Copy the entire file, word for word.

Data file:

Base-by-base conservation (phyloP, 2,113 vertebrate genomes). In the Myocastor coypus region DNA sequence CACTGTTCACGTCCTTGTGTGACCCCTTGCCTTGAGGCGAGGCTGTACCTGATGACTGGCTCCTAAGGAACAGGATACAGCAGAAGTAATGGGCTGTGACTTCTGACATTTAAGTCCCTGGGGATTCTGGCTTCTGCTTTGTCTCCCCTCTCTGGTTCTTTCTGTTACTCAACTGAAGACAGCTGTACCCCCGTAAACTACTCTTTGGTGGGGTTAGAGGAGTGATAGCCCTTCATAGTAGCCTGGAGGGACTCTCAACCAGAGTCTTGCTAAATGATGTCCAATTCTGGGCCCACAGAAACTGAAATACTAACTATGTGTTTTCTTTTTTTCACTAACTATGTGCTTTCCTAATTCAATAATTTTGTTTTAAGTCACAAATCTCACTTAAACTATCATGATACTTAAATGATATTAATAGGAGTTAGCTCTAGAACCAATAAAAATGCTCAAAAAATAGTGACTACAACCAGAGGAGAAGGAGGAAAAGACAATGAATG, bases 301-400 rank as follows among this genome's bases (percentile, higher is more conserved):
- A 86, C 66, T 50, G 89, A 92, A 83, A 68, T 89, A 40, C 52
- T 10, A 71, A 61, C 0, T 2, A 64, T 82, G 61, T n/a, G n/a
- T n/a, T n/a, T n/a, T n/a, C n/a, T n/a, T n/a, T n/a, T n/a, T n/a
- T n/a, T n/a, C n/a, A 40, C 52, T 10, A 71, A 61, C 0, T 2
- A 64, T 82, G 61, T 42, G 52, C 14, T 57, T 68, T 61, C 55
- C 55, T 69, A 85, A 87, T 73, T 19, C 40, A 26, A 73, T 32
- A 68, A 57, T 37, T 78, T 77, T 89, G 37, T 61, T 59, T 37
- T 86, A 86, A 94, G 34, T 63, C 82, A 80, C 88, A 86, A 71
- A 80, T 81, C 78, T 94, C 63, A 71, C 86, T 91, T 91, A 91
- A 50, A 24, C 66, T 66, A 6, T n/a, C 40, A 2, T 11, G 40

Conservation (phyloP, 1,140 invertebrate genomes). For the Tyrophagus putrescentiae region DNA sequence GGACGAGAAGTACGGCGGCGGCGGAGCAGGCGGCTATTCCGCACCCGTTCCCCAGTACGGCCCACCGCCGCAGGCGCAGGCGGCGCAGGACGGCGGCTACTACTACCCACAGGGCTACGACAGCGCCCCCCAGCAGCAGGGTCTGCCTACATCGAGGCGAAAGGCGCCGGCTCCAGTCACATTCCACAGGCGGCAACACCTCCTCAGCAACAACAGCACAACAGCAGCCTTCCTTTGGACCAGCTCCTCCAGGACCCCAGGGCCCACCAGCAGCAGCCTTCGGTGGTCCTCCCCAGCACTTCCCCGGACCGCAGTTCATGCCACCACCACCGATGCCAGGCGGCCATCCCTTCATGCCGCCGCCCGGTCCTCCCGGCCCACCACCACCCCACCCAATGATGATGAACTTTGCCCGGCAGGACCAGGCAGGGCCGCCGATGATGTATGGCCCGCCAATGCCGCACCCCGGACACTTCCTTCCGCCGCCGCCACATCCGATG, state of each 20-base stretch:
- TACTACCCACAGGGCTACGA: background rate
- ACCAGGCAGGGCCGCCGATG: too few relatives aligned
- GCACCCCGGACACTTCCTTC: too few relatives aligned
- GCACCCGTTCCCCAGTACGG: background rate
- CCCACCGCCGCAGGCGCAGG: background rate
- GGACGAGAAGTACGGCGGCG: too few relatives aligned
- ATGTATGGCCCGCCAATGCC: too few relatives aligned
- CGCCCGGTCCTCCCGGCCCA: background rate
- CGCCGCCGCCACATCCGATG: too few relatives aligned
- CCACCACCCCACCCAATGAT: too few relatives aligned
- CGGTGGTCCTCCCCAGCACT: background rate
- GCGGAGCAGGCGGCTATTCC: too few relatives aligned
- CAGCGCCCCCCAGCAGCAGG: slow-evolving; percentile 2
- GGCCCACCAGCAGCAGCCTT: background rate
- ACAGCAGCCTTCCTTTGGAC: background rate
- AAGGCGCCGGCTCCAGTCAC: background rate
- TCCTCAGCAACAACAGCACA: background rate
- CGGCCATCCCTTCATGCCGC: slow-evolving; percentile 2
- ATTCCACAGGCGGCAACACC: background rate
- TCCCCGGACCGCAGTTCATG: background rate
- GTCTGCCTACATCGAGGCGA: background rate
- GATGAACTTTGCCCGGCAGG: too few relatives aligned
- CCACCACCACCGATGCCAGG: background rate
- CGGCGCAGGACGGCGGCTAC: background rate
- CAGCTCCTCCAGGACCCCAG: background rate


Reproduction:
Base-by-base conservation (phyloP, 2,113 vertebrate genomes). In the Myocastor coypus region DNA sequence CACTGTTCACGTCCTTGTGTGACCCCTTGCCTTGAGGCGAGGCTGTACCTGATGACTGGCTCCTAAGGAACAGGATACAGCAGAAGTAATGGGCTGTGACTTCTGACATTTAAGTCCCTGGGGATTCTGGCTTCTGCTTTGTCTCCCCTCTCTGGTTCTTTCTGTTACTCAACTGAAGACAGCTGTACCCCCGTAAACTACTCTTTGGTGGGGTTAGAGGAGTGATAGCCCTTCATAGTAGCCTGGAGGGACTCTCAACCAGAGTCTTGCTAAATGATGTCCAATTCTGGGCCCACAGAAACTGAAATACTAACTATGTGTTTTCTTTTTTTCACTAACTATGTGCTTTCCTAATTCAATAATTTTGTTTTAAGTCACAAATCTCACTTAAACTATCATGATACTTAAATGATATTAATAGGAGTTAGCTCTAGAACCAATAAAAATGCTCAAAAAATAGTGACTACAACCAGAGGAGAAGGAGGAAAAGACAATGAATG, bases 301-400 rank as follows among this genome's bases (percentile, higher is more conserved):
- A 86, C 66, T 50, G 89, A 92, A 83, A 68, T 89, A 40, C 52
- T 10, A 71, A 61, C 0, T 2, A 64, T 82, G 61, T n/a, G n/a
- T n/a, T n/a, T n/a, T n/a, C n/a, T n/a, T n/a, T n/a, T n/a, T n/a
- T n/a, T n/a, C n/a, A 40, C 52, T 10, A 71, A 61, C 0, T 2
- A 64, T 82, G 61, T 42, G 52, C 14, T 57, T 68, T 61, C 55
- C 55, T 69, A 85, A 87, T 73, T 19, C 40, A 26, A 73, T 32
- A 68, A 57, T 37, T 78, T 77, T 89, G 37, T 61, T 59, T 37
- T 86, A 86, A 94, G 34, T 63, C 82, A 80, C 88, A 86, A 71
- A 80, T 81, C 78, T 94, C 63, A 71, C 86, T 91, T 91, A 91
- A 50, A 24, C 66, T 66, A 6, T n/a, C 40, A 2, T 11, G 40

Conservation (phyloP, 1,140 invertebrate genomes). For the Tyrophagus putrescentiae region DNA sequence GGACGAGAAGTACGGCGGCGGCGGAGCAGGCGGCTATTCCGCACCCGTTCCCCAGTACGGCCCACCGCCGCAGGCGCAGGCGGCGCAGGACGGCGGCTACTACTACCCACAGGGCTACGACAGCGCCCCCCAGCAGCAGGGTCTGCCTACATCGAGGCGAAAGGCGCCGGCTCCAGTCACATTCCACAGGCGGCAACACCTCCTCAGCAACAACAGCACAACAGCAGCCTTCCTTTGGACCAGCTCCTCCAGGACCCCAGGGCCCACCAGCAGCAGCCTTCGGTGGTCCTCCCCAGCACTTCCCCGGACCGCAGTTCATGCCACCACCACCGATGCCAGGCGGCCATCCCTTCATGCCGCCGCCCGGTCCTCCCGGCCCACCACCACCCCACCCAATGATGATGAACTTTGCCCGGCAGGACCAGGCAGGGCCGCCGATGATGTATGGCCCGCCAATGCCGCACCCCGGACACTTCCTTCCGCCGCCGCCACATCCGATG, state of each 20-base stretch:
- TACTACCCACAGGGCTACGA: background rate
- ACCAGGCAGGGCCGCCGATG: too few relatives aligned
- GCACCCCGGACACTTCCTTC: too few relatives aligned
- GCACCCGTTCCCCAGTACGG: background rate
- CCCACCGCCGCAGGCGCAGG: background rate
- GGACGAGAAGTACGGCGGCG: too few relatives aligned
- ATGTATGGCCCGCCAATGCC: too few relatives aligned
- CGCCCGGTCCTCCCGGCCCA: background rate
- CGCCGCCGCCACATCCGATG: too few relatives aligned
- CCACCACCCCACCCAATGAT: too few relatives aligned
- CGGTGGTCCTCCCCAGCACT: background rate
- GCGGAGCAGGCGGCTATTCC: too few relatives aligned
- CAGCGCCCCCCAGCAGCAGG: slow-evolving; percentile 2
- GGCCCACCAGCAGCAGCCTT: background rate
- ACAGCAGCCTTCCTTTGGAC: background rate
- AAGGCGCCGGCTCCAGTCAC: background rate
- TCCTCAGCAACAACAGCACA: background rate
- CGGCCATCCCTTCATGCCGC: slow-evolving; percentile 2
- ATTCCACAGGCGGCAACACC: background rate
- TCCCCGGACCGCAGTTCATG: background rate
- GTCTGCCTACATCGAGGCGA: background rate
- GATGAACTTTGCCCGGCAGG: too few relatives aligned
- CCACCACCACCGATGCCAGG: background rate
- CGGCGCAGGACGGCGGCTAC: background rate
- CAGCTCCTCCAGGACCCCAG: background rate